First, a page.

History, true and severe (unincumbered with literature and book- 
learning), such as philosophy may be built upon, — such, in fact, as I 
shall in its proper place describe: that so at length, after the lapse of 
so many ages, philosophy and the sciences may no longer float in 
air, but rest on the solid foundation of experience of every kind, and 
the same well examined and weighed. I have provided the machine, 
but the stuff must be gathered from the facts of nature. May God 
Almighty long preserve your Majesty! 
Your Majesty's 

Most bounden and devoted Servant, 

Francis Verulam, 



That the state of knowledge is not prosperous nor greatly advancing; 
and that a way must be opened for the human understanding en- 
tirely different from any hitherto known, and other helps provided, 
in order that the mind may exercise over the nature of things the 
authority which properly belongs to it.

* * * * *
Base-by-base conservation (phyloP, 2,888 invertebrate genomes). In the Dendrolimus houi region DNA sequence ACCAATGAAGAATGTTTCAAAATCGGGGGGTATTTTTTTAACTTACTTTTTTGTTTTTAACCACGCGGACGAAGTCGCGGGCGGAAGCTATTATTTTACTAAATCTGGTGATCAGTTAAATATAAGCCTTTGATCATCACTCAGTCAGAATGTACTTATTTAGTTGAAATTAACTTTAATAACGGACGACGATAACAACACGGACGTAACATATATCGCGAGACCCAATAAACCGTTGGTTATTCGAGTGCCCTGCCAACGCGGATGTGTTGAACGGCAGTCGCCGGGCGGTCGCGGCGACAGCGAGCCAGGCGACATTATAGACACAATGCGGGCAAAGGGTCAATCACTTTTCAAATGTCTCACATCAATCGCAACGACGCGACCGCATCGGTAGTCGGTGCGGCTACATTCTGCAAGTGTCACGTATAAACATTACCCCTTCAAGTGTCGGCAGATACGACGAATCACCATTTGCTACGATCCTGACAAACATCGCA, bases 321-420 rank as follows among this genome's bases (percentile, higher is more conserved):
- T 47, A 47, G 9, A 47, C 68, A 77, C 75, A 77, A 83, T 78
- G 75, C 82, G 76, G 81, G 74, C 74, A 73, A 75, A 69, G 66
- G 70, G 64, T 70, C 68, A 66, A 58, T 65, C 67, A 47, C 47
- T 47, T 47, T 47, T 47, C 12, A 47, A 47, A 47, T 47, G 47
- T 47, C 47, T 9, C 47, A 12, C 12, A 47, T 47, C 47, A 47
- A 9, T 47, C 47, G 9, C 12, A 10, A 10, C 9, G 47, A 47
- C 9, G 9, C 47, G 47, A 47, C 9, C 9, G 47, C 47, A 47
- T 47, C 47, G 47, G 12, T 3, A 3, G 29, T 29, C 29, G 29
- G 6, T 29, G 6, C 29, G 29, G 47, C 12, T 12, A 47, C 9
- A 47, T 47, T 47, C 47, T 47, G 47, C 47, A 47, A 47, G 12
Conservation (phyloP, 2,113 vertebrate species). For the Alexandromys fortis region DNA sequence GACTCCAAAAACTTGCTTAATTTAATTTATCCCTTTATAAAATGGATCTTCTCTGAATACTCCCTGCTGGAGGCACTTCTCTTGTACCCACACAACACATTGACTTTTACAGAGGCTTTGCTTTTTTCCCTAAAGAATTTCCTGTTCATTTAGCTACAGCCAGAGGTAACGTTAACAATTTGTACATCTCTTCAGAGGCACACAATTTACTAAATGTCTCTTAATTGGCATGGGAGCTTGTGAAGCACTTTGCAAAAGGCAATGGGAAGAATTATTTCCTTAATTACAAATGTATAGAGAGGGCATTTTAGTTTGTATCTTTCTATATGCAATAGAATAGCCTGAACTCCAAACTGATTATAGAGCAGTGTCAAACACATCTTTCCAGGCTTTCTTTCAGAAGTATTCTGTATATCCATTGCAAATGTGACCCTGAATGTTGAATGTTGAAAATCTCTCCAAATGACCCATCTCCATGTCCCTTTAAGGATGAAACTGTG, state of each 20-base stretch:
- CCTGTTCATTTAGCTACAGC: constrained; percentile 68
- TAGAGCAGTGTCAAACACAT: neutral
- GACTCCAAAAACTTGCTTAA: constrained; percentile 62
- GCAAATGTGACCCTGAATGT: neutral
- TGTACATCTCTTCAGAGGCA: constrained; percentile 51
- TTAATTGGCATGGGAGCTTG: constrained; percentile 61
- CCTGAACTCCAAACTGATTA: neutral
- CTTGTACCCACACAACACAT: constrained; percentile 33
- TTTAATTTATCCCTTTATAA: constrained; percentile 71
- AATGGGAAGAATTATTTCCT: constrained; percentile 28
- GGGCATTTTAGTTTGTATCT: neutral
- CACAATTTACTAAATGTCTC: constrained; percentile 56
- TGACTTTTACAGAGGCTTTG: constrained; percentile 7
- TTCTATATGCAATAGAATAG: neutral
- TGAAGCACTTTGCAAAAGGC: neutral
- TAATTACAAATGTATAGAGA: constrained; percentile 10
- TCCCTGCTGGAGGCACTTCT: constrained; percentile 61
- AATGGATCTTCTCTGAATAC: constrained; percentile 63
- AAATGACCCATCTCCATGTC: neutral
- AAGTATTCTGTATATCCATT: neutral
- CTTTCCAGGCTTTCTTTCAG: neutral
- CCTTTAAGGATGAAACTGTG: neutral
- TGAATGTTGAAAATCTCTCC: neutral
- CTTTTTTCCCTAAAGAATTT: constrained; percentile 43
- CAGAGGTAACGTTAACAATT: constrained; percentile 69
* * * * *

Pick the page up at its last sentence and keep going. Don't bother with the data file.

IT SEEMS to me that men do not rightly understand either their 
store or their strength, but overrate the one and underrate the 
other. Hence it follows, that either from an extravagant esti- 
mate of the value of the arts which they possess, they seek no further; 
or else from too mean an estimate of their own powers, they spend 
their strength in small matters and never put it fairly to the trial in 
those which go to the main. These are as the pillars of fate set in 
the path of knowledge; for men have neither desire nor hope to 
encourage them to penetrate further. And since opinion of store is 
one of the chief causes of want, and satisfaction with the present 
induces neglect of provision for the future, it becomes a thing not 
only useful, but absolutely necessary, that the excess of honour and 
admiration with which our existing stock of inventions is regarded 
be in the very entrance and threshold of the work, and that frankly